Orlando’s Statement


Orlando’s Statement


Orlando, Vittorio Emanuele, 1860-1952




1919 April 24


Cary T. Grayson Papers, Woodrow Wilson Presidential Library, Staunton, Virginia




Orlando’s Statement

Yesterday, while-the Italian-Delegation-was-assembled discussing an alternative proposal sent them from the British Prime Minister for the purpose of conciliating the opposing tendencies that had shown themselves in regard to Italian territorial aspirations, the newspapers of Paris published a message from the President of the United States, Mr. Wilson, in which he expressed his own opinion in reference to some of the most serious problems that have been submitted to the judgment of the Conference.

The step of making a direct appeal to the different peoples certainly is an innovation in international intercourse. It is not my intention to complain about it, but I do take official notice of it so as to follow this precedent; inasmuch as this new system without doubt will aid in granting the different peoples a broader participation in the international questions, and inasmuch as I have always personally been of the opinion that such participation was a sign of a newer era. However, if such appeals are to be considered as being addressed to peoples outside of the Governments that represent them, I should say almost in opposition to their Governments, it is a great source of regret for me to remember that this procedure, which, up to now, has been used only against enemy Governments, is to-day for the first time being used against a Government which h has been, and has tried to be always a loyal friend of the Great American Republic: - against the Italian Government. I could also complain that such a message, addressed to the people, has been published at the very moment when the Allied and Associated Powers were in the middle of negotiations with the Italian Government, that is to say, with the very Government whose participation had been solicited and highly valued in numerous and serious questions which, up to now, had been dealt with in full and intimate faith.

But above all I shall have the right to complain, if the declarations of the presidential message signified opposition to the Italian Government and people, since in that case it would amount to ignoring and denying the high degree of civilization which the Italian nation has attained in these forms of democratic and Liberal rule, in which it is second to no nation on earth. To oppose, so to speak, the Italian Government and people, would be to admit that this great free nation could submit to the yoke of a will other than its own, and I shall be forced to protest vigorously against such suppositions, unjustly offensive to my country.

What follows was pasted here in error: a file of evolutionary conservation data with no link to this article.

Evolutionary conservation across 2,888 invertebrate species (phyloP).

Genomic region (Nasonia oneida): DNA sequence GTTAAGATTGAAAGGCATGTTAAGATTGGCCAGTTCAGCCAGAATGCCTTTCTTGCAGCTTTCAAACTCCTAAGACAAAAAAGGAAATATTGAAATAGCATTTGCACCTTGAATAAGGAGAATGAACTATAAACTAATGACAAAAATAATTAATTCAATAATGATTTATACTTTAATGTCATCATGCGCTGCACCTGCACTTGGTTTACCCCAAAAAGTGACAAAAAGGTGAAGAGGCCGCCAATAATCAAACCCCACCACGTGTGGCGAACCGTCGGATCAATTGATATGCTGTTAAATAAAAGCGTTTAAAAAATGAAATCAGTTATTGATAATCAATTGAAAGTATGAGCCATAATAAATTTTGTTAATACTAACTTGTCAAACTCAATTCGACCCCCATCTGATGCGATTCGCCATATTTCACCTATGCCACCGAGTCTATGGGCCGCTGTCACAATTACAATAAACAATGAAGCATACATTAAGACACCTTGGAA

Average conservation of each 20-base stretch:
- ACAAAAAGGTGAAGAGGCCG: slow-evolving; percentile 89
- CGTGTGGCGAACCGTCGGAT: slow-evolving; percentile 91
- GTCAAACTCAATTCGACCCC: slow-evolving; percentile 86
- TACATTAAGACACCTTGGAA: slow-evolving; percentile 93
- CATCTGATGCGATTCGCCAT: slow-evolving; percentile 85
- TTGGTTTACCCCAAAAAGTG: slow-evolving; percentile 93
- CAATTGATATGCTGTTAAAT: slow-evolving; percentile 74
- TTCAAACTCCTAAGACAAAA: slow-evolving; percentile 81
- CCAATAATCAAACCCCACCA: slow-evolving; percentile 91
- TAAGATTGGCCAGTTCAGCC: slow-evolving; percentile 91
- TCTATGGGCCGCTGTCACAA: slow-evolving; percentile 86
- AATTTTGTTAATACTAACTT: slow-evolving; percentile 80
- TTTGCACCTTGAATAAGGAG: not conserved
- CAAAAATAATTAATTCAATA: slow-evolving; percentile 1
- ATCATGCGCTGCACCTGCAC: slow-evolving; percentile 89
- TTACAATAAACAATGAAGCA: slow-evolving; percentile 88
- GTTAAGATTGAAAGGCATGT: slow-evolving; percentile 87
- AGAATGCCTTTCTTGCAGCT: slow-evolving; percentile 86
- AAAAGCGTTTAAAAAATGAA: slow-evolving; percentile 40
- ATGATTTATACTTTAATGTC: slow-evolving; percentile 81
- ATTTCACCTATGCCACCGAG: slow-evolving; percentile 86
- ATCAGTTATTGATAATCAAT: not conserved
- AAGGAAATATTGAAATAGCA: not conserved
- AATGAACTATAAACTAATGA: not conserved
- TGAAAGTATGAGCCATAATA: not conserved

I now come to the contents of the presidential message: it is devoted entirely to showing that the Italian claims, beyond certain limits defined in the message, violate the principles upon which the new regime of liberty and justice among nations must be founded. I have never denied these principles, and President Wilson will do me the justice to acknowledge that in the long conversations that we have had together I have never relied on the formal authority of a treaty by which I knew very well that he was not bound. In these conversations I have relied solely on the force of the reason and the justice upon which I have always believed, and upon which I still believe, the aspirations of Italy are solidly based. I did not have the honor of convincing him: I regret it sincerely, but President Wilson himself has had the kindness to recognize, in the course of our conversations that truth and justice are the monopoly of no one person, and that all men are subject to error, and I add that the error is all the easier as the problems to which the principles apply are more complex. Humanity is such an immense thing, the problems raised by the life of the people are so infinitely complex, that nobody can believe that he has found in a determined number of proposals as simple and sure a way to solve them as if it were a question of determining the dimensions, the volume and the wieeight of bodies with various units of measure. While remarking that more than once the Conference nearly failed completely when it was a question of applying these principles I do not believe that I am showing disrespect toward this high assembly. On the contrary, these changes have been and still are, the consequence of all human judgment. I mean to say only, that experience has proved the difficulties in the application of these principles of an abstract nature to concrete cases, thus with all deference but firmly, I consider as justified, the application made by President Wilson in his message of his principles to Italian claims. It is impossible for me, in a document of this sort, to repeat the detailed proofs which were produced in great number. I shall only say, one cannot accept without reservation, the statement that the downfall of the Austria-Hungarian Empire implies a reduction of the Italian aspirations. It is even permissible to believe the contrary, that is, that at the very moment when all the varied peoples who constituted that Empire sought to organize according to their ethnic and national affinities, the essential problem caused by the Italian clams can and must be completely solved. Now this problem is that of the Adriatic in which is summed up all the rights of both the ancient and the new Italy, all her sufferings throughout the centuries and all the benefits she is destined to bring to the great international community.